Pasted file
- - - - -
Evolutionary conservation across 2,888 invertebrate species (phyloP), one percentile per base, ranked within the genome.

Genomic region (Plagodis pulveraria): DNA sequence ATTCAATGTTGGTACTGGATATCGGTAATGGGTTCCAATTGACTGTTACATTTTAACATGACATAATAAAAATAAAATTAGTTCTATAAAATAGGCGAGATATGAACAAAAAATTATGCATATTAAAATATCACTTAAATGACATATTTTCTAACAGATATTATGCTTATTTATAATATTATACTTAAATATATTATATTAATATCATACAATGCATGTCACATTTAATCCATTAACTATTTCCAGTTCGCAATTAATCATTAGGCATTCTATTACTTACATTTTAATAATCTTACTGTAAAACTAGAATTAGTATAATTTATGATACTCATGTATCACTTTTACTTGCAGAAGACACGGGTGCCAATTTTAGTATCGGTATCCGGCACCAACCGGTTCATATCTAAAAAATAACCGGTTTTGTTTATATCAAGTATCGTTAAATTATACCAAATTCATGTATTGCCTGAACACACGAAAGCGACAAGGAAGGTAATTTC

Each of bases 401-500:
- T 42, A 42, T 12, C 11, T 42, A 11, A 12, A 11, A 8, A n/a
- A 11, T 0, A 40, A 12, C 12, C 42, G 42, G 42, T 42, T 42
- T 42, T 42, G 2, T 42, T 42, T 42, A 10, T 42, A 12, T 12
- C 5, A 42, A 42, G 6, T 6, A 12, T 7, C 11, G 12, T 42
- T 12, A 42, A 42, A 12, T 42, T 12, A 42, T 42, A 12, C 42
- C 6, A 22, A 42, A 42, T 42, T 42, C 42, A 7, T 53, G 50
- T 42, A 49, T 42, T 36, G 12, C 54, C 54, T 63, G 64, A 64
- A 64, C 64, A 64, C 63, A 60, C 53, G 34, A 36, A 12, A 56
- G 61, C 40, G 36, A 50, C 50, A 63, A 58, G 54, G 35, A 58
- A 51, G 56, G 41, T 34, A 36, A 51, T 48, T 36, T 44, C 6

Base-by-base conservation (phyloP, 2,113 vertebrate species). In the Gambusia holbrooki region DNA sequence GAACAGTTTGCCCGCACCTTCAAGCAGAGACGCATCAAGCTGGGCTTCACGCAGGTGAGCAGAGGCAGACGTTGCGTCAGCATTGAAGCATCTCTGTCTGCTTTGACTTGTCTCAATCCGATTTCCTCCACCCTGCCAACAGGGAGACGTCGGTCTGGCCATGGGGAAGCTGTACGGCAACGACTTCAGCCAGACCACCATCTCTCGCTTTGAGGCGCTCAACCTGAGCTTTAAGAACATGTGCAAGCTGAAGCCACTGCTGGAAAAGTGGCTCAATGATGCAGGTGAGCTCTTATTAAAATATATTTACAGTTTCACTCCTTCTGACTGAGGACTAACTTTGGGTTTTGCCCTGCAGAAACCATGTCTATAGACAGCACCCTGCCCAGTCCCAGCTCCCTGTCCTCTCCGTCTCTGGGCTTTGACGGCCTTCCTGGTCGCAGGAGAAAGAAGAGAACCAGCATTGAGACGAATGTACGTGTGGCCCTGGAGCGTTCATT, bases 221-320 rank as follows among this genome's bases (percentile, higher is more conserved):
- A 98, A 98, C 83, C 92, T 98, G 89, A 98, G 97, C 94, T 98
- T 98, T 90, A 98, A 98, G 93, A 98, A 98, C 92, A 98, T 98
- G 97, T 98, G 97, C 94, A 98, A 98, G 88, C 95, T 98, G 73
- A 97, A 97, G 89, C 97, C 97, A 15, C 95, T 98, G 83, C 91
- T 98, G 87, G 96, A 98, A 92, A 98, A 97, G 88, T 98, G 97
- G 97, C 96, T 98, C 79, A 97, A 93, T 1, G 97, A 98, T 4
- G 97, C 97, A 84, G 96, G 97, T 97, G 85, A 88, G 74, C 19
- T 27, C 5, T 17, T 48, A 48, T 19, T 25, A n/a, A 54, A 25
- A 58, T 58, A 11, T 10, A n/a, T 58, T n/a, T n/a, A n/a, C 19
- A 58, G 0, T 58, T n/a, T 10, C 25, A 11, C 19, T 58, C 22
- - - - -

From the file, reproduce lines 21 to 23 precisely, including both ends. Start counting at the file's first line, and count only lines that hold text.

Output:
- G 97, C 97, A 84, G 96, G 97, T 97, G 85, A 88, G 74, C 19
- T 27, C 5, T 17, T 48, A 48, T 19, T 25, A n/a, A 54, A 25
- A 58, T 58, A 11, T 10, A n/a, T 58, T n/a, T n/a, A n/a, C 19